The Cypher Files
The Cypher Files
- Played December 2020
- 1-2 players
- $20 USD
- What People Say
From the creator of the Journal 29 series, comes Dimitris Chassapakis’ next escape book thriller: The Cypher Files! In this adventure you become part of an elite squad of mystery solvers who operate on the sub-government level trying to solve a curious anomaly, while at the same time, not involving too many political and legal authorities. This book has been a while in the making and therefore came with a lot of high expectations… did it live up to the hype? Let’s do some investigating of our own and see.
In typical puzzle book form, you get what you see. Each copy of The Cypher Files contains puzzles, artwork, clues, and of course QR codes to access the online interface you need to input your answers and receive any additional information throughout the game. Nothing fancy, nothing over the top, but some neat little touches that we want to point out. To start with, the design of the book is quite cool. The book is made to look (and somewhat feel) like a bunch of (cypher) files inside an investigation folder. A nicely embossed emblem is on the front, and the artwork within is well done. This plays into the immersive aspects of the game but we’ll talk about that later. Overall, there wasn’t anything over the top, but it contained everything we expected with a few nice touches included.
As we reflected on the immersive aspects of this escape book, we started to appreciate the journey it took us on. As already mentioned, it started with some high-quality design and artwork. As we made our way through the book it felt like we were looking at investigation files and snippets of information tossed together into a dossier for us to examine step by step. Although we enjoyed the Journal 29 series, The Cypher Files is a step ahead of its predecessors. It was more engaging and interactive, largely in part because of the story. It’s always nice to play a game where the story is developed WITHIN the game itself and not told completely in advance (what’s the fun in playing out a mystery if you already know what’s going to happen?) It may seem like a small trivial matter, but it’s also fun to note that the game always keeps you in the first-person narrative. Not only did this help keep us engaged, but it adds that fun level of tension in wanting to solve the mystery. If there was one critique our team had, it was the absence of any sound effects and/or music. A simple music file, or series of different sound effects to set the mood would’ve been great.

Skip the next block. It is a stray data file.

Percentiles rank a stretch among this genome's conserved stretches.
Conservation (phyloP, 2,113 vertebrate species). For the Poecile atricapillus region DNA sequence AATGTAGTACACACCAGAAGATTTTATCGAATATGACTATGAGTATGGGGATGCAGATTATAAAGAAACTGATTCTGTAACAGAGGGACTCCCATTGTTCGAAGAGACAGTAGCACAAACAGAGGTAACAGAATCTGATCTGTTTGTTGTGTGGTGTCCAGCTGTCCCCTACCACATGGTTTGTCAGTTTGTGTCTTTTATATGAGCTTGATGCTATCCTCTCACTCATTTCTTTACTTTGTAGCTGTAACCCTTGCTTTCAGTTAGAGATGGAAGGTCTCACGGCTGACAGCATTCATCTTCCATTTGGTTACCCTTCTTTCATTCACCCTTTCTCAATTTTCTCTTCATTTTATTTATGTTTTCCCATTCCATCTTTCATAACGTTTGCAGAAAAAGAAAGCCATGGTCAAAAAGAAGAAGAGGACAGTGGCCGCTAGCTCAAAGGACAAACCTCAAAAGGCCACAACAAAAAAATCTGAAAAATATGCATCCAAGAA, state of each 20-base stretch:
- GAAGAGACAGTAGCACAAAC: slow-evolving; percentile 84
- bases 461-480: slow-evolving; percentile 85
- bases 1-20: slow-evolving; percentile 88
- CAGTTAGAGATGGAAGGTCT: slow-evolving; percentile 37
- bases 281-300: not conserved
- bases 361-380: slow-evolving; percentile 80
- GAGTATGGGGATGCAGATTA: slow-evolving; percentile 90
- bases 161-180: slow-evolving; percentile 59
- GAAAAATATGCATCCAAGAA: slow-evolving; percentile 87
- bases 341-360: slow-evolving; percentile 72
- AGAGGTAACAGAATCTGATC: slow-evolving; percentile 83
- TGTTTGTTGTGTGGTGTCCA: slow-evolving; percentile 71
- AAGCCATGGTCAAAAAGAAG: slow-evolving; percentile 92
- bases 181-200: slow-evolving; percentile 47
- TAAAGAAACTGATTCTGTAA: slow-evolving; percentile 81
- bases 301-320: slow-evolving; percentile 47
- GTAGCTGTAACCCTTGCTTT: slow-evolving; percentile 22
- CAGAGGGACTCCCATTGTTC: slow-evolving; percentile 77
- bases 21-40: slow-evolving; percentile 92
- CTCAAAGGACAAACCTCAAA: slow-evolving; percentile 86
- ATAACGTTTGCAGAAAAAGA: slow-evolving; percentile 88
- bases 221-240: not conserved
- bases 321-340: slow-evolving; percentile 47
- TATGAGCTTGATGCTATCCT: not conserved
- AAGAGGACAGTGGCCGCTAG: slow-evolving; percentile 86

Puzzles are often tricky to evaluate. Unless there’s some major flaw in the presentation or consistent leaps in logic, we’re really just talking about variations in difficulty, types, and personal preferences. In this case, count us among those who really enjoyed these puzzles! Using the Journal 29 series as a comparison once again, The Cypher Files offers more variety in style and difficulty. Just like Journal 29 however, The Cypher Files are ideally suited for two players (or solo play), there are no team building puzzles, there’s minimal amounts of hints offered, and the online forum is your best bet for additional information or hints should you need it. So why did we like these puzzles so much if it had so many similarities to Journal 29? It’s the integration of puzzles into the theme, story, and common-sense approach they are designed with. The puzzles are ‘fun’ because they make sense. It’s funny how accustomed most escape room enthusiasts have become with out of context puzzles (e.g. why in the world would anyone put a lock on their shoebox at home? Or hide the combo to their safe on the wall written in backwards letters? Or put a sudoku on their fridge to open it? …etc, etc, etc). In the Cypher Files there’s none of that! Do you need to break into someone’s computer (a natural place to put a password lock?) …no need to solve it with a crossword puzzle, because maybe the person’s password is found the same way EVERYONE else’s is (a memorable birthday, telephone number, name, or anniversary!) When puzzles make sense, they’re more fun, immersive, and in our opinion, better designed. One final note to add, there’s a total of 28 puzzles in the book which is about 30% less than the Journal 29 series…but we’re here to say this is a good example of “less is more”.
Overall did we have fun with this game book? Yes we did! Would we recommend this game to you? Yes we would, but remember, it isn’t the exact same as an escape room. We say this because if you’re new to the world of puzzle escape books, we want to make sure you temper your expectations and realize it often takes longer to get through these type of books than it does a standard escape room. Be patient, let your mind brainstorm on the puzzles for a longer length in time, and take the occasional coffee break… follow this advice and you’re bound to enjoy it as much as we did. Kudos to Dimitris Chassapakis. We look forward to his continued growth as an in-home, escape game designer, and can’t wait to see what’s coming our way next!
We want to hear your thoughts on this game! Be sure to comment in the section below or send us a message via ERA’s email, Facebook, Instagram, YouTube, or Twitter… As always, happy escaping!